Wednesday, March 21, 2007

Powers v. Sacks

I’ve been reading Anthropologist on Mars by Oliver Sacks. I just finished a chapter about a blind man who had surgery removing cataracts, and was thus able to see. His sight was limited, in part because his retinas were damaged, but mainly because his brain had not since birth developed to process visual imagery. Some desultory thoughts:

I’ve been reading it while keeping in mind the criticisms of the doctor in The Echo Maker. Is Sacks invading this man’s privacy? At times the account feels quite intimate, and it is not at all clear that Sacks has helped the man. “Virgil,” the blind man who can see, descends back into blindness when he gets a terrible case of pneumonia that deprives him of oxygen. All that being said, Virgil is clearly capable of making decisions about his own life, and the account would not have been possible without Virgil’s consent. I’m seconding an earlier point by TK that this aspect of the portrayal of Weber doesn’t ring true.

The story ("To see and not see") gave me great insight into the tendency of the deaf community to reject the hearing, especially to oppose technologies that might enable them to hear. As Sacks points out, seeing for Virgil was disorienting; the experience was one of losing blindness rather than gaining vision. In a footnote, Sacks adds for the deaf, the sense of isolation is doubled – one loses deafness and an entire community. For Virgil, who loses his vision after gaining it, the sense of isolation and rage is far more damaging than the constraints of blindness.

The tale of Mark and Karin got me thinking about our use of "blindness" as a metaphor. It means not merely "not being able to see," but "not recognizing," and "not understanding. Mark is blind to Karin. The reader blind to the writer of the note (I write the sentence and it sounds funny to me… why?). It's not a semantic slippage that I had thought about prior to now, but it must affect the way we treat the blind. It also makes me wonder about Powers' premise. Sure, the mind can come undone. But it is also remarkably resilient, and I remain not fully convinced (intellectually or emotionally) of the particular kind of undoing that transpires in The Echo Maker.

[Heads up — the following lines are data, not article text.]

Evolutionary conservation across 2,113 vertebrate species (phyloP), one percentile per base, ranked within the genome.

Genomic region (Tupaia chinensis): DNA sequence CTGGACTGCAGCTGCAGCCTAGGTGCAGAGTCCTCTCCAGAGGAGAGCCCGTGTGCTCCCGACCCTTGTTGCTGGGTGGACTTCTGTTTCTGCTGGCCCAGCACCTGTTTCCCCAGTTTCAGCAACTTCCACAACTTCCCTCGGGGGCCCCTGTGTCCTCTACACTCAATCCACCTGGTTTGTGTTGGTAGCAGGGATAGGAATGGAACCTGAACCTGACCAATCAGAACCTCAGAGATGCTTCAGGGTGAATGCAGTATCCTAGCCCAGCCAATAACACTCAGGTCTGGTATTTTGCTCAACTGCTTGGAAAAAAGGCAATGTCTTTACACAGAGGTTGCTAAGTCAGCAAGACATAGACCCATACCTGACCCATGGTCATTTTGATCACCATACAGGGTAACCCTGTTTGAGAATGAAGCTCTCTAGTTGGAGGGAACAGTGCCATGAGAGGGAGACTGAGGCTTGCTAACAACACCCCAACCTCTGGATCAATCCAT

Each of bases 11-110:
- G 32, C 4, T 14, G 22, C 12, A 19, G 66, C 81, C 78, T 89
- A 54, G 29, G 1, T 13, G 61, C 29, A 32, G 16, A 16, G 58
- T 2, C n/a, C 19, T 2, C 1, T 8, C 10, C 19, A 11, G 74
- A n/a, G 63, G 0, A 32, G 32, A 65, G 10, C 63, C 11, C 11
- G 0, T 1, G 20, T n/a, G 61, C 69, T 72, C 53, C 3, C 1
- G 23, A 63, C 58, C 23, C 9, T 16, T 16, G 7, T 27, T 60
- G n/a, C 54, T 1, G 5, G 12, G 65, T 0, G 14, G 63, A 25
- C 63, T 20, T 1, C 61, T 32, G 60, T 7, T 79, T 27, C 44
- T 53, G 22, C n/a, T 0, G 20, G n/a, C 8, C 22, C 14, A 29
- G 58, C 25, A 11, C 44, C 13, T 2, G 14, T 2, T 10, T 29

The paragraph I found most interesting (pp. 135-136) in hardcover edition:

In these episodes Virgil was treated by his family as a blind man, his seeing identity denied or undermined, and he responded, compliantly, by acting, or even becoming, blind – a massive withdrawal or regression of part of his ego to a crushing, annihilating denial of identity. Such a regression would have to be seen as motivated, albeit unconsciously – an inhibition on a "functional" basis.

Thus there seemed to be two distinct forms of "blind behavior" or "acting blind" – one a collapse of visual processing and visual identity on an organic basis (a "bottom up" or neuropsychological disturbance…), the other a collapse or inhibition of visual identity on a functional basis (a "top-down", or psychoneurotic disturbance), though no less real for him. Given the extreme organic weakness of his vision – the instability of his visual systems and visual identity at this point – it was very difficult at times to know what was going on, to distinguish between the "physiological" and "psychological." His vision was so marginal, so close to the border, that either neural overload or identity conflict might push him over it.

If Sacks is right, it means our very consciousness is visual. Except when it isn't. I feel that's a far more powerful insight into my own mind than anything I read in The Echo Maker.

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